A poet’s path from Trenton to the cosmos, and some spaces in between
Grace Cavalieri ’54 is rarely at a loss for words. But when the Maryland poet laureate was recently awarded an alumni membership to The College of New Jersey’s chapter of the prestigious Phi Beta Kappa honor society, it gave her pause. “Phi Beta Kappa is a treasured institution in our culture and I never dreamed of being so honored.”
A prolific poet, writer, and teacher, Cavalieri hosts The Poet and the Poem, an interview show presented by the Library of Congress through National Public Radio, where for more than 40 years she has been talking to America’s most adored poets about their art. Taking a page from her book, TCNJ Magazine spoke to Cavalieri from her home in Annapolis, Maryland, about her life, her poems, and how her words are about to land on the moon.
TCNJ Magazine: Was there a moment in your life when you knew you would be a poet?
Grace Cavalieri: I think poets are born. We’re wired a certain way. I think writers, before they even go to school, are fascinated with the hieroglyphics on the page. We want to decode it. We see the world through language, then, as we learn more about it; it’s the way we clarify the world. I think every poet I’ve ever interviewed has always said she or he wrote as a child. In junior high, I had a teacher who said, “Write a play.” And I thought, “Oh, somebody’s giving me permission to write a play.”
TM: You’ve written dozens of plays and books and thousands of poems since then. What makes poetry special?
GC: Poems are about feelings. They can do anything they want. They can tell a story, they can just be language on the page, they can be fireworks, they can be an utterance. It is a wonderful thing for a poem.
A FIELD OF FINCHES WITHOUT SIGHT STILL SINGING
That song comes from sorrow there is no doubt.
Bullfinches in ancient times had eyes put out
so they would sing more sweet. Think of
those black beads dropped to earth coming
to seed flowers turning inward every single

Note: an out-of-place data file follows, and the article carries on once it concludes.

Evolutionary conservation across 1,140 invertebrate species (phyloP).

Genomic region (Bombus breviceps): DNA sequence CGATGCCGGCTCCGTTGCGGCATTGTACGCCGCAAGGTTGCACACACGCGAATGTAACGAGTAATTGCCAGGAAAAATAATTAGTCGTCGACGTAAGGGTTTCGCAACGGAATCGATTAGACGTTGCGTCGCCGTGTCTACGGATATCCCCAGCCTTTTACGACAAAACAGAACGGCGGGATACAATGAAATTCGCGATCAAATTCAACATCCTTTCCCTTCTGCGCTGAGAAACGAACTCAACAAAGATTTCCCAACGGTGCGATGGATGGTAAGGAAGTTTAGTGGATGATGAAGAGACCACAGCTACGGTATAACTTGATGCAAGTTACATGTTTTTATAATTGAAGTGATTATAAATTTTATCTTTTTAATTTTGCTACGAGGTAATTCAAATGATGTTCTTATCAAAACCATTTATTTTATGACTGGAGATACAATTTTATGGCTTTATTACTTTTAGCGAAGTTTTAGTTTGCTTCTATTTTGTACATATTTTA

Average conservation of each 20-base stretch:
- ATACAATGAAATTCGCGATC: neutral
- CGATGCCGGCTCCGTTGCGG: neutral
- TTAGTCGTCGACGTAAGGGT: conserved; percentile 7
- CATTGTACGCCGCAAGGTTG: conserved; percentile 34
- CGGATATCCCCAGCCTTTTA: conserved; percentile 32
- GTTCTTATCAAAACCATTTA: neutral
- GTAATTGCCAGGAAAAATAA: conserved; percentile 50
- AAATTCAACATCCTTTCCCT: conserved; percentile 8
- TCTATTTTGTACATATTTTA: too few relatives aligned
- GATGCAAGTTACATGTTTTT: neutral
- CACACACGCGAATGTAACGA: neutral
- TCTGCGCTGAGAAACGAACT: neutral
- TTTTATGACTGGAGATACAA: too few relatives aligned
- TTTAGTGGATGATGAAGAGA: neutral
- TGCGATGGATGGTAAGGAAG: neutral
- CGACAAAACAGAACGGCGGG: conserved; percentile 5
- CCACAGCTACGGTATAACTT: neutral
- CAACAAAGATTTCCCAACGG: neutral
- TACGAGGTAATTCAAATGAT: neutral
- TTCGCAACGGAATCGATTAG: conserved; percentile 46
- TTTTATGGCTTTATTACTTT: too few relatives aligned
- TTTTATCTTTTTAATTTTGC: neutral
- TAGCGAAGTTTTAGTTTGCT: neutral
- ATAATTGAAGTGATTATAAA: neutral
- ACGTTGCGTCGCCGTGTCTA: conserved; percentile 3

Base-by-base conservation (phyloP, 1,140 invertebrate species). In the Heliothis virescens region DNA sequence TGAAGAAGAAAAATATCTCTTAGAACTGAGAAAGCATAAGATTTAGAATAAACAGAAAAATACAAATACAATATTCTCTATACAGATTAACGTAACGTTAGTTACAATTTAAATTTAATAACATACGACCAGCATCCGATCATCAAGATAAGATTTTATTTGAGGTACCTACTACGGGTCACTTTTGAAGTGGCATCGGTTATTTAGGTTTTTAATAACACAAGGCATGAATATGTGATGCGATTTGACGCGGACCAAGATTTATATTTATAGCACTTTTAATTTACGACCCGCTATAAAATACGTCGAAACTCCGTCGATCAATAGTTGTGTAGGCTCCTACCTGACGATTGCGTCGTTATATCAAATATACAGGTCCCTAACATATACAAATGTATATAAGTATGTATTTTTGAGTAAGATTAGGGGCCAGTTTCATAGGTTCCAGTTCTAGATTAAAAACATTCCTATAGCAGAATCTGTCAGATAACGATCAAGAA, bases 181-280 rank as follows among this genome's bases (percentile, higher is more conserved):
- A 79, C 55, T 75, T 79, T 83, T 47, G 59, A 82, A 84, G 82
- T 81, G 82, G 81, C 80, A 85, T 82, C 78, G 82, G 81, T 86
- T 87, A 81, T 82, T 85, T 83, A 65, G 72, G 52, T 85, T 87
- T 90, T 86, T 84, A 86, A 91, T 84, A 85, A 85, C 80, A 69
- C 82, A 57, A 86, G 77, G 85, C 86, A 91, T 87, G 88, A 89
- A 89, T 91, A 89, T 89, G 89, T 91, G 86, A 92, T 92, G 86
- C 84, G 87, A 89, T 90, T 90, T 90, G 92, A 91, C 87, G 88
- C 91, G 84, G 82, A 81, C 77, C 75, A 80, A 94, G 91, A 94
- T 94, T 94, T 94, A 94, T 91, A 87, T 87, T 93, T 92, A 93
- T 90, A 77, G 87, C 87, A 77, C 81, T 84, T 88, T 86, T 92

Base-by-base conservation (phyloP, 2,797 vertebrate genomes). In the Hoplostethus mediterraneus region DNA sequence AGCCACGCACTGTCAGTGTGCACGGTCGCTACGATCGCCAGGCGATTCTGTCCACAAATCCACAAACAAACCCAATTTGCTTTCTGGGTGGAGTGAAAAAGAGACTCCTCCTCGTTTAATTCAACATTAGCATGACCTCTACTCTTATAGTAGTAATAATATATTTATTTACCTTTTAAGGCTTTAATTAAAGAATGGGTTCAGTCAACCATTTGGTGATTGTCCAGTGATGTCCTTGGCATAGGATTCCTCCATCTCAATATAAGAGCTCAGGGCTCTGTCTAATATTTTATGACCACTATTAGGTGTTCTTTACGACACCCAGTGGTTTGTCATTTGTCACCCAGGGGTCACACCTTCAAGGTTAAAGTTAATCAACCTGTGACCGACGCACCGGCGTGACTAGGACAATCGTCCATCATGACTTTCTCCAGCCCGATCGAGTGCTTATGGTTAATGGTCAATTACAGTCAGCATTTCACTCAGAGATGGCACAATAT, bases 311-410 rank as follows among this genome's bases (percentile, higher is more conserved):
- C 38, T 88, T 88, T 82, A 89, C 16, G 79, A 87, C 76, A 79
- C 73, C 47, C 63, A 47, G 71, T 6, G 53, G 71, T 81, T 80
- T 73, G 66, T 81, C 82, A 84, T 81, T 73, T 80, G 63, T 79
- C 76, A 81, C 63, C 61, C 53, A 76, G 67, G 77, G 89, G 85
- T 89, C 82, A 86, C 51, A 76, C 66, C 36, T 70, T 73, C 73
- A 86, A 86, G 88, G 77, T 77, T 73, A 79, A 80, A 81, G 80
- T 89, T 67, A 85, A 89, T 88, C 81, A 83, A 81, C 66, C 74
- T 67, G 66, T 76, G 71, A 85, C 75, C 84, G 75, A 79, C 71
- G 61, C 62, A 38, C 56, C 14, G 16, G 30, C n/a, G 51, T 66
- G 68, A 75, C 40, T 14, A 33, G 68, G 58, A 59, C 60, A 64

one of them without its sight.
Stories say that moving in the wind they
made up song as if nothing had been lost and
this rings long into the night. Every sound
we hear turns to a bigger one and each is
true. We add our own until it is the first
din ever heard, the way poetry begins.
TM: In “A Field of Finches,” you played with space. Why did you choose to write it that way?
GC: That’s a very enlightened question. I think the aesthetics on the page are very important and space says a lot. To me, this poem was about breath and sound. And the birds singing. But also, it was about loss. They gave their eyesight so they would sing more sweetly. I found that penetrating. And there’s just something about those spaces that honor that. Like stopping a moment and saying a prayer almost.
TM: Tell us about yourself. You are a Jersey girl, right?
GC: I was born in Trenton, yes, 1932. We lived in the western part of Trenton, not the Italian section. That was unusual for a native-born Italian. We lived in the more Jewish and Anglo area. I never knew why until after my father died and I found out he was Jewish.
My father’s side, they were very intellectual — doctors, lawyers, and physicists. My mother’s family, they were all from Sicily, and they were entrepreneurial because people had to make a living. So there was a class difference in a way.
My grandmother owned The Venice Restaurant on Warren Street. It was the first Italian restaurant in Trenton. So there was all our Italian-ness.
Every word in “Tomato Pies” is from my blood. My grandmother was the first feminist I ever knew. She had seven children and started the restaurant in a man’s part of town. She never held me on her lap or baked a cake. But look what she did.
TOMATO PIES, 25 Cents
Tomato pies are what we called them, those days,
before Pizza came in,
at my Grandmother’s restaurant,
in Trenton New Jersey.
My grandfather is rolling meatballs
in the back. He studied to be a priest in Sicily but
saved his sister Maggie from marrying a bad guy
by coming to America.
Uncle Joey is rolling dough and spooning sauce.
Uncle Joey, is always scrubbed clean,
sobered up, in a white starched shirt, after
cops delivered him home just hours before.
The waitresses are helping
themselves to handfuls of cash out of the drawer,
playing the numbers with Moon Mullin
and Shad, sent in from Broad Street. 1942,